SPET Election 5/2/17

As usual, I will be making my final decisions in the voting booth on election day, but here is my current thinking on SPET:

I’m tempted to vote “AGAINST” all the proposals. Partly as a protest vote, but also because I’m earnestly willing to experiment with limiting local government to 5% of our economy.

The protest is in response to the relentless and deceptive attempts to raise taxes to 7%. The general excise tax increase that failed in November was a push to commandeer the 6th cent of sales tax for transportation and housing, claiming it wasn’t a tax increase, but merely a reshuffling of tax dollars. Government officials knew full well that they would immediately be coming back to the community with important and tempting SPET propositions (Living Center, CWC, Fire Stations, Rec Center repairs), bolstered by a big special interest PR push, that would require us to raise taxes to 7%.

Now, the scheme is to encourage the voters to spend all the 6th revenue out 6 years by placing $70 million worth of projects on the ballot. That way any additional important and unexpected capital needs that come up during that 6 year time span will require a 7th cent of sales tax. Simultaneously they are pursuing additional taxing power from the legislature that they will use as an additional tool to push us above 6%. It’s up to the voters to keep the government in check.

I’ve been encouraging folks to either vote “AGAINST” all the proposals, or at the least to only vote for $24 million or less, so that we only tie up the money for 2 years at a time. Within that context here are my thoughts regarding the individual SPET proposals:

#1 Replacement of Current START
Buses and Purchase of Additional
START Buses – $6,500,000.00

It’s not unreasonable to replace aging buses. I’m concerned that the START system is an anachronistic approach to mass transit. Too many empty seats are necessary to provide convenience for riders. I would like to see START raise fares to cover expenses, and since commercial interests (especially at Teton Village) receive most of the benefit from START servicing their customers and employees, those commercial interests should be paying the lion’s share of the costs. Also, privatization of the bus system has been pursued in other countries, and should be considered here.

#2 Town of Jackson/Teton County
Housing at Parks and Recreation
Maintenance Facility – $2,900,000.00

Public money for housing public employees on land the public already owns. I like that. I can also live with the price per unit. Tempting.

#3 Central Wyoming College (CWC) –
Jackson Center – $3,820,000.00

This isn’t a core purpose of local government, and to the extent that it is a vocational program that serves local commercial interests, using tax dollars to subsidize private business is inappropriate. On the other hand, it would be nice to have a more established community college for locals. The fact that the teachers are locals and the students are locals means that it’s not necessarily a growth generator. In fact, by taking two commercial lots out of circulation it may reduce growth. Tempting.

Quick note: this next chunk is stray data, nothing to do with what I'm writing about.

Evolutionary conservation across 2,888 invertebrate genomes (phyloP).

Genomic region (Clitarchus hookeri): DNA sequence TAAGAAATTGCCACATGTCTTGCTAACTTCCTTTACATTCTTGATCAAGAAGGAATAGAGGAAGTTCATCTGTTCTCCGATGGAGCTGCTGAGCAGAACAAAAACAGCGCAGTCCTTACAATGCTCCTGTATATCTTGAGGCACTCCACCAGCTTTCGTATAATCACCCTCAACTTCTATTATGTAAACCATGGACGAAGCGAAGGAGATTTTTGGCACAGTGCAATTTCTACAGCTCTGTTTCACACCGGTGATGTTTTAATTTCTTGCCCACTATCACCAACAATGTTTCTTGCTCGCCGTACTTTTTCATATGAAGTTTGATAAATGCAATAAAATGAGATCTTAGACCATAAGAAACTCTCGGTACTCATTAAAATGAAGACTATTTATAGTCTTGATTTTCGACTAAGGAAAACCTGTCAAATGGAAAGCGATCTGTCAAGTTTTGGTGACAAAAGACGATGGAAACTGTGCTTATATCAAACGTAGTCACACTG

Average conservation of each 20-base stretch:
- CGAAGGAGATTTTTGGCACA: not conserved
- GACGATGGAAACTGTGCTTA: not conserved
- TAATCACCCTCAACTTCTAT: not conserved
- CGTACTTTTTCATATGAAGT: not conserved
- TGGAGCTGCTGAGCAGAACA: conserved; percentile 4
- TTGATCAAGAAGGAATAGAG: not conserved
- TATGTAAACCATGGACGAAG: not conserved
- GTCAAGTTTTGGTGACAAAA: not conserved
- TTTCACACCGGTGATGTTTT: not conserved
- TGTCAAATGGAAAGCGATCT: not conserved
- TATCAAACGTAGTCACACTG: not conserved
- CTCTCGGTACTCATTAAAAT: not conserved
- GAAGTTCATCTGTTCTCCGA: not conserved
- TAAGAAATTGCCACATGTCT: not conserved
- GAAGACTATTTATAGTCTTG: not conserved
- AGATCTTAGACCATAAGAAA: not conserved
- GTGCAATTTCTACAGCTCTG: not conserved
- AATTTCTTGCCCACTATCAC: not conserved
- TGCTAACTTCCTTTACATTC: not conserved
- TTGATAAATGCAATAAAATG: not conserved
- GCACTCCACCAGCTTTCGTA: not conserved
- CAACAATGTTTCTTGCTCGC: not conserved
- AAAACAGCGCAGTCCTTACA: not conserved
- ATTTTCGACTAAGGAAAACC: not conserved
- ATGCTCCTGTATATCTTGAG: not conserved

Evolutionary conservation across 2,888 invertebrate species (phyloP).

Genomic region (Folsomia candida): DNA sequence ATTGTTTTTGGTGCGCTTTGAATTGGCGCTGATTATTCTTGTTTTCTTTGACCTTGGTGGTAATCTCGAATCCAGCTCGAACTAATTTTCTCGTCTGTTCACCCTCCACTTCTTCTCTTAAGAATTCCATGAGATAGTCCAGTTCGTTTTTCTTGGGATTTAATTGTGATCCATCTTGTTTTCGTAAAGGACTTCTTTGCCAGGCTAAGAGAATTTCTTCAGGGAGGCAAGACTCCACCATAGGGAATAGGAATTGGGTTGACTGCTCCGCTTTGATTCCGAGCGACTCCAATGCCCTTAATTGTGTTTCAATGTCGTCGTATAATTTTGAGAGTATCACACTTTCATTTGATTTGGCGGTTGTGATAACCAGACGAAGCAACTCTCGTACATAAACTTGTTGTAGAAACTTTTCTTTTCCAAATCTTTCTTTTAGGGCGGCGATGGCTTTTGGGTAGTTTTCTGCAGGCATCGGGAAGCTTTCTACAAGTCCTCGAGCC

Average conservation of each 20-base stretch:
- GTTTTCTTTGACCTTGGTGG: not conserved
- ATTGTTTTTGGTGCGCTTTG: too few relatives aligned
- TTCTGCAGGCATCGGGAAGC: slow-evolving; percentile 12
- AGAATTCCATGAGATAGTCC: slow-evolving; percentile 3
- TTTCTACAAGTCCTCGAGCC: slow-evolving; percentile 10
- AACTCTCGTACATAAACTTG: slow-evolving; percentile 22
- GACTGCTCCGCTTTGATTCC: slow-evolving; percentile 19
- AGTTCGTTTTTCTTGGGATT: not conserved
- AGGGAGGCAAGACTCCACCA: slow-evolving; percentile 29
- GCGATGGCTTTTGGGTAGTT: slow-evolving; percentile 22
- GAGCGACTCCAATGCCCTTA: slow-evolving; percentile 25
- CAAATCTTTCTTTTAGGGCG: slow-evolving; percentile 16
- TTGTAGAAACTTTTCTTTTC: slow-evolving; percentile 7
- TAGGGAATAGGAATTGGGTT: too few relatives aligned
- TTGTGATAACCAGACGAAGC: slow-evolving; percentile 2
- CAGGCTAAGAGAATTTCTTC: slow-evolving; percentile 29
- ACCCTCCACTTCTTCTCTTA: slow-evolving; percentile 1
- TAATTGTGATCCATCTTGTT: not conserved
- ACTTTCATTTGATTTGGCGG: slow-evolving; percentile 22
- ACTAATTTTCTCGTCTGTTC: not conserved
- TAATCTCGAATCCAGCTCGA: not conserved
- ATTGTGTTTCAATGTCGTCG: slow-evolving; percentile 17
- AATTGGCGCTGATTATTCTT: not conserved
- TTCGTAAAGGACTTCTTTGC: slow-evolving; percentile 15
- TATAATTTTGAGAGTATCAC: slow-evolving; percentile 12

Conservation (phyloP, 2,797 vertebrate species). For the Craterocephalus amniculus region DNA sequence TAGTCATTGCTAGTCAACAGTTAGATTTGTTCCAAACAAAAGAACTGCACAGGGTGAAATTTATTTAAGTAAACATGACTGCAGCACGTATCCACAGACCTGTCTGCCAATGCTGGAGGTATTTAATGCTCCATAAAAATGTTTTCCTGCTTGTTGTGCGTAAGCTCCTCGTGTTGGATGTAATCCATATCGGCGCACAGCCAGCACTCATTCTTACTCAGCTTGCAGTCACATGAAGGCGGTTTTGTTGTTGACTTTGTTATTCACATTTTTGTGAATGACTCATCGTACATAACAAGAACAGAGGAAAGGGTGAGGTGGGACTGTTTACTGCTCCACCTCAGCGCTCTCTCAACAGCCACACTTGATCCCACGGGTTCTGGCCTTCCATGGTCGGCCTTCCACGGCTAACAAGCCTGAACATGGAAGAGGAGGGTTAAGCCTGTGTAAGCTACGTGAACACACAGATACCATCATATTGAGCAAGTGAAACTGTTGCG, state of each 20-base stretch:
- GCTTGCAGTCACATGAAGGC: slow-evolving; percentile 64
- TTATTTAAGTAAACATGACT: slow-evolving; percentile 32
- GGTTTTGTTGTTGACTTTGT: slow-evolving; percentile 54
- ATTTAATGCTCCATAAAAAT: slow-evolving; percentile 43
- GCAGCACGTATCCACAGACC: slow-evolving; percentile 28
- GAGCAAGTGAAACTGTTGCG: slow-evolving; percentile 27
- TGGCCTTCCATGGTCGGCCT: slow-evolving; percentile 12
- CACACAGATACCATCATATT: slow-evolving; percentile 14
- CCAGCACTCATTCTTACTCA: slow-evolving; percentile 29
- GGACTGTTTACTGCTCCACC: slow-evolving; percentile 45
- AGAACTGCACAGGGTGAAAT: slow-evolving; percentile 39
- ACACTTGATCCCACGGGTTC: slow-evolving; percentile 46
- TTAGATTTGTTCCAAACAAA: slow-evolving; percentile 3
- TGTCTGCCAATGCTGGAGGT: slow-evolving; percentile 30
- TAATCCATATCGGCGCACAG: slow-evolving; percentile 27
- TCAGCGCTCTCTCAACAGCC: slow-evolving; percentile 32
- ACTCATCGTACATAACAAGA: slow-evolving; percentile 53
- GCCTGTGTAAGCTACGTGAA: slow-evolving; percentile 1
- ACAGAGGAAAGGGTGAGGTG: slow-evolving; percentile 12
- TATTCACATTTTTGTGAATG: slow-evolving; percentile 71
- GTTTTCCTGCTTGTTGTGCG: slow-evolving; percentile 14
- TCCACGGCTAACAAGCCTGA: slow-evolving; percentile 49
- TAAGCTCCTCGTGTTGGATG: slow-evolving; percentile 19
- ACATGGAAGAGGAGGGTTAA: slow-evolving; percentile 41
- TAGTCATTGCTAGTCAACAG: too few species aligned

#4 Town of Jackson Pedestrian
Improvements – $1,500,000.00

Sidewalks are nice, but Town keeps trying to impose them on neighborhoods that don’t want them, and they are useless in the winter unless the Town plows them. Demanding that residents shovel the sidewalk in front of their houses is incredibly unfair and unrealistic given the huge snow loads delivered by street plowing.

#5 Teton County/Town of Jackson
Recreation Center Capital Repair,
Replacement, and Renovation – $2,400,000.00

It’s reasonable to maintain our community assets.

#6 Town of Jackson/Teton County
Housing at START Bus Facility – $8,300,000.00

Public money for housing public employees on land the public already owns. Once again, I like that. But the price per unit seems really high. This also seems like it would be a perfect location for even more dense housing with less parking (It is a transportation hub after all), so maybe the plan needs more work.

#7 Redmond/Hall Affordable
Housing/Rentals Project – $4,050,000.00

Local government has already agreed to pay for this, so the SPET ask is actually to refill government coffers to provide money for an unknown new project yet to be decided on. That’s not how this should work. The Redmond/Hall project is not close enough to the walkable commercial core, the cost per unit is very high, and it’s not restricted to public employees, so using public money is not appropriate.

#8 Fleet Maintenance Facility and
START Bus Storage – $15,330,000.00

This is a big ask, and if it’s so important why did the START bus barn get built first. In the interest of being prudent with government funds the existing START bus barn could be converted to a maintenance facility and the buses could return to being parked outside. I also believe that this piece of property has the capacity for more housing that the current plan doesn’t effectively exploit.

#9 Fire Station #1 (Jackson) and Fire
Station #3 (Hoback) Improvements – $6,800,000.00

A core responsibility of government. Is it really necessary? Is the price a good deal? Why is there no housing included?

#10 St. John’s Living Center – $17,000,000.00
An important community asset. Is this a good price? Why no housing included? If staying in the Living Center costs $80,000 per year is this really a broadly targeted public amenity, or will it mostly be used by the more well-off members of our community?

That’s my 2 cents on the extra penny, actually $12 million dollars per year that will come out of our pockets and the pockets of our visitors. Make sure to only vote “FOR” the projects that you think are appropriate, essential, urgent and cost effective. Vote “AGAINST” the rest!

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